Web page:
Wendy Alfredsen fights for daughter's return from Norway, where her other mom took her

On December 8, 2009, Berlyn Alfredsen, then five-years-old, was taken out of class by one of her adoptive mothers to attend her great grandmother's funeral in Norway. This wouldn't have been notable, except Berlyn's great grandmother was still alive. Wendy Alfredsen, Berlyn's other adoptive mother, knew this and was appropriately shocked when she arrived to pick up her daughter from school the following afternoon, only find she was 5,000 miles away.

Wendy's former partner had fled the country with their daughter -- not for a funeral, but to prevent Wendy from receiving parental rights for Berlyn.

Wendy and her former partner adopted Berlyn and her older sister, Liberty, in 2004. After serving as foster parents for two years, they became adoptive parents. At the time, Colorado did not allow second parent adoptions, so Wendy and her former partner each adopted one daughter and intended to serve as guardian for the other. The entire family took the Alfredsen last name, and after the adoption process was completed, the judge congratulated them as a family.

In the fall of 2009, a large crack grew in that family when Wendy and her partner ended their relationship and entered into a nesting agreement, with each parent taking turns living in the house and allowing the daughters to grow up together. Since Wendy was legally only the adoptive parent of Liberty, she filed for allocation of parental rights for Berlyn two months after she ended her relationship with her former partner. Wendy says her former partner admitted in court that she fled for Norway to avoid service of Wendy's parental rights.

"It was never, ever intended for us to raise these girls separately," Wendy said while holding back tears at a press conference held today at the State Capital. "No family, parents or siblings, grandparents, aunts or uncles, should be separated by a simple piece of paper."

But that's where the Alfredsen family stands. Had Wendy's partner swiped Berlyn eight months later, she would have violated a newly passed law prohibiting parents from leaving Colorado until permanent parental orders are in place. Colorado now allows second parent adoptions, but that process would need to be initiated by Wendy's former partner, as she is still the adoptive mother of Berlyn.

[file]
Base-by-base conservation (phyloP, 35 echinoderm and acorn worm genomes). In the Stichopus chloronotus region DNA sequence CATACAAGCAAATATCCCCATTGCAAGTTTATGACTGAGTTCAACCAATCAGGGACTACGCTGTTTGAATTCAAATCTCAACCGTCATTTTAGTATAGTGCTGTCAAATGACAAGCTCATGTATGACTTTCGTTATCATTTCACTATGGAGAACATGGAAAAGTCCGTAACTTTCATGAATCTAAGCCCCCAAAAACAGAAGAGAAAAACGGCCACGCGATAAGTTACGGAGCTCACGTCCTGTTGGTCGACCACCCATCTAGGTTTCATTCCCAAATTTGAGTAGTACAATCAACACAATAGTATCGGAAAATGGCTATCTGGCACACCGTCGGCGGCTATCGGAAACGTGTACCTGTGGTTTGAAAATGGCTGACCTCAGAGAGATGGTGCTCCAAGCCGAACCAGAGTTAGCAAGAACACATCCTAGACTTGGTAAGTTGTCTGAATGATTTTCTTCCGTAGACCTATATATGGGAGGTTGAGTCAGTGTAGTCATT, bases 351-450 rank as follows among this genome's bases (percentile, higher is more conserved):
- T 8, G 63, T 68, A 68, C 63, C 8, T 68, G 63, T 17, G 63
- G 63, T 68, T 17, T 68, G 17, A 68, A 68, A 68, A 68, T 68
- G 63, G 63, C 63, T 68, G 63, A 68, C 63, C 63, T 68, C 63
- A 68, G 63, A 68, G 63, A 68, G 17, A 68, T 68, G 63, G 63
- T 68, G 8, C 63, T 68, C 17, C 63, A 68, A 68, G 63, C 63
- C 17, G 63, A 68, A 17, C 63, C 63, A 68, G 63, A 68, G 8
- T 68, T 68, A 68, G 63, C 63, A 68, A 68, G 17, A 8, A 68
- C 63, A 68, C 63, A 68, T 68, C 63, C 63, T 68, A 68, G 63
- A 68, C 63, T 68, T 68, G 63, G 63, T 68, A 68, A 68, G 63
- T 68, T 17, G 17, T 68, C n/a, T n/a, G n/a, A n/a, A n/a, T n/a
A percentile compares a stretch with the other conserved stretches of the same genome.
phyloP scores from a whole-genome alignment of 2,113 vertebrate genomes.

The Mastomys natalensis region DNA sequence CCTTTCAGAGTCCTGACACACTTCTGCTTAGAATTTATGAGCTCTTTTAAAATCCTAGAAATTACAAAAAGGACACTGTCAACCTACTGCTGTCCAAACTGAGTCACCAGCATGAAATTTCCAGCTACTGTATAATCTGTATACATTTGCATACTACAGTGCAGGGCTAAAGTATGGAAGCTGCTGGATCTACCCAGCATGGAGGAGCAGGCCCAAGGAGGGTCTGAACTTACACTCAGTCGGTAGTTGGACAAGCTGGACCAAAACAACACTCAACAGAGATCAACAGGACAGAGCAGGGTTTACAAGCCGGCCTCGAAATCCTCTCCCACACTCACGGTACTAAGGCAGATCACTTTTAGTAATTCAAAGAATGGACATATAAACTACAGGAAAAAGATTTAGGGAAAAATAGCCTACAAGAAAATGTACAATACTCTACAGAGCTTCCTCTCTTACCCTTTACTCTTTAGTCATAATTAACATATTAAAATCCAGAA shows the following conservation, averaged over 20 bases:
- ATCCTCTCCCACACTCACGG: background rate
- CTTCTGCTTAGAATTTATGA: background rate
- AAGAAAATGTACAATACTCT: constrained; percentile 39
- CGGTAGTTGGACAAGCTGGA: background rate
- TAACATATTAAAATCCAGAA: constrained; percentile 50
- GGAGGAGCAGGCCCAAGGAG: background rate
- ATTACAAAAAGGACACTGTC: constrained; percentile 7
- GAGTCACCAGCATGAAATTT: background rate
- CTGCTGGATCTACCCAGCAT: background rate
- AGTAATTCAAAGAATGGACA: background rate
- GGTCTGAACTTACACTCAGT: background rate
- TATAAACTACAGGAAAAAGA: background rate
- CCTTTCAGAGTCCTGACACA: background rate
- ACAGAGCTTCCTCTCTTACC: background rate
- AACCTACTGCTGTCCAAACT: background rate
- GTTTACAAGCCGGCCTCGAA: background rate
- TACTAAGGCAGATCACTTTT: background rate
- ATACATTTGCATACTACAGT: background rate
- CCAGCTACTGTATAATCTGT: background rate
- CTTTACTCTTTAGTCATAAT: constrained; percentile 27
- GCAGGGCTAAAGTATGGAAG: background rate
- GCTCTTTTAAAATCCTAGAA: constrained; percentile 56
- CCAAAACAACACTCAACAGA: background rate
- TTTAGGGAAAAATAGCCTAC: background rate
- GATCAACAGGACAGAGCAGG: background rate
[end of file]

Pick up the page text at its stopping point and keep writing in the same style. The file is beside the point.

The state has named Wendy a psychological parent to Berlyn, which is defined as "an adult, who on a continuing, day-to-day basis, through interaction, companionship, interplay and mutuality, fulfills the child's psychological need for a parent, as well as the child's psycho-physical needs." This affords her limited parental access and rights, and she is allowed to see her daughter one week a month, and only in Norway.

"You can imagine the turmoil, the reality and the logistics of me taking off work and leaving my job and taking my daughter out of school one week every month to travel 5,000 miles," says Wendy.

A couple dozen supporters showed up at the State Capital, clad in yellow shirts that read "Bring Berlyn Home" and choked back tears as Wendy told her story. When Wendy's former partner heard of the press conference, her lawyer sent a letter to Wendy informing her she was not the legal parent of Berlyn, and asked Wendy not to show pictures of her daughter or share any of her personal information.

"I'm not sure how somebody can say you're not a parent when I sat with Berlyn when she was an infant and I held her and I fed her what little she ate," says Wendy. "I bathed her as an infant and a baby. I sat through many doctor's visits, hundreds of hospital visits, signed for treatment and signed for school. I watched her take her first steps, crack her first smile, say her first words. I watched her learn to count, to color, to play and sing silly songs. We laughed, we danced, just like any other parent does with their child."